After two weeks vampire films in a row (three if you ignore the brief respite with a week of alien invasion) I ended the Halloween season with films about haunted houses. To keep things interesting I went with two extremes from the serious to the ridiculous. They’re actually pretty similar and not just because the premise.

Wednesday Halloween Double Feature Haunted Houses the ghost and Mr ChickenStarting with the ridiculous, the first film on my list was Don KnottsThe Ghost and Mr. Chicken. Knotts plays Luthor Higgs a timid man who works as a typesetter the local paper in Kansas town. He’s frequently teased by his coworkers and neighbors for his cowardice and incompetence. He dreams of becoming a real reporter. He finally gets his first lucky break when stay over night in a condemned house that is supposedly haunted. When he actually witnesses and reports on a ghostly occurrence. He becomes an instant celebrity. However the man who wants the house torn down regards this as a threat and tries to discredit Luthor.
This was… OK. Don Knotts is a very good physical comedian and every scene easy and is certainly funny however there’s not much I can really say for the rest of the film.Once you get past nights performance, there really isn’t much to this film besides cliché plot lines and running gags in an idealistic Norman Rockwell setting.

Wednesday Halloween Double Feature Haunted Houses The ChangelingThe next film on my list is the serious one. The Changeling directed by Peter Medak starring George C Scott. Scott plays John Russel a well known composer whose family is lost in a freaking car accident. In order to move on past this tragedy he moves to Seattle and rents an old mansion handled by the local historical society. The mansion turns out to be haunted by the ghost of a boy named Josef. Slowly and surely we discover with Scott the mystery of the boys death and the fact that those who benefited from his death are still out there and prospering from it… and Josef will not give Russell a moments piece until he gets his justice.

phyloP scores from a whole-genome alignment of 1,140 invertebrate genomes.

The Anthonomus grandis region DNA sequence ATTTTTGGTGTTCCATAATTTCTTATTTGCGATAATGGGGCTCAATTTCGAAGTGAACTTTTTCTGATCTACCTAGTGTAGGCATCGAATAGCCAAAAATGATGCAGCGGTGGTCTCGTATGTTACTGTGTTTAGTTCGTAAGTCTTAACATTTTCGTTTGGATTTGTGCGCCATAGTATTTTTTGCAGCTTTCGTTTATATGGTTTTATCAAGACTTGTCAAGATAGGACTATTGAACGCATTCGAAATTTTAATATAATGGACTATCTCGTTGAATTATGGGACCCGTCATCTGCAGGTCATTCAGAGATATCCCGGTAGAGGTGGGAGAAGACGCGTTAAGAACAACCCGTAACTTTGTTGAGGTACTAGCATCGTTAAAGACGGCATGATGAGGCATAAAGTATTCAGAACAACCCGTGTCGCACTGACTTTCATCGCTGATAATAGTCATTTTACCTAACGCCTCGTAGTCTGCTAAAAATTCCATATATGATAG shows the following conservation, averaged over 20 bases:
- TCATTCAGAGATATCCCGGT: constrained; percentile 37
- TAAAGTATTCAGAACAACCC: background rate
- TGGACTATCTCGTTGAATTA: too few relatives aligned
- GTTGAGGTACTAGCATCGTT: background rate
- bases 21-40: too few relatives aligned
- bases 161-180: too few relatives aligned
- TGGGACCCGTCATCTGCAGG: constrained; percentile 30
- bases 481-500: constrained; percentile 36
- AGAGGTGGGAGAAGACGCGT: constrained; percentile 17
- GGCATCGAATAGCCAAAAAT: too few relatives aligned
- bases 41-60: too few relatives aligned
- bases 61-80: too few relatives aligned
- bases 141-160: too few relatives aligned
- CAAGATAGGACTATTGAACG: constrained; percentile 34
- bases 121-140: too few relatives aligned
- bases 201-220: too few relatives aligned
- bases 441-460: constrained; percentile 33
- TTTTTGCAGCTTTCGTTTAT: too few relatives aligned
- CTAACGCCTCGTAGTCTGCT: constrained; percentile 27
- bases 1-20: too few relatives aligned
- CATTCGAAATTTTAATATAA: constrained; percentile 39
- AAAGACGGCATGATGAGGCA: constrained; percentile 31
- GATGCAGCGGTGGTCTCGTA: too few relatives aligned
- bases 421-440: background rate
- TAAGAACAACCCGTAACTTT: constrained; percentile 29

If I’d known about this for a film earlier I would’ve done it as a double feature with the Haunting last year. This was very good film and Scott was on the top of his game. It was especially cool because it was just as much a mystery as it was a horror film, with Scott slowly but surely finding out the details of Josef’s history.
Personally I thought there were some scenes where some of the musical accompaniment was not necessary. I thought that it would’ve been much creepier if it’d been left quiet with only the noise of the ghosts’ presence such as slamming doors and all the other things that we were shown.

Also, as a Seattleite I found myself noticing all of the little details about 80 Seattle, and all of the things that they did wrong with it. Most noticeably there was a scene where the antagonist is walks into the Henry M. Jackson Federal Building on Second ave then the camera pulls back and it becomes Safeco Plaza, a half mile away on fourth ave.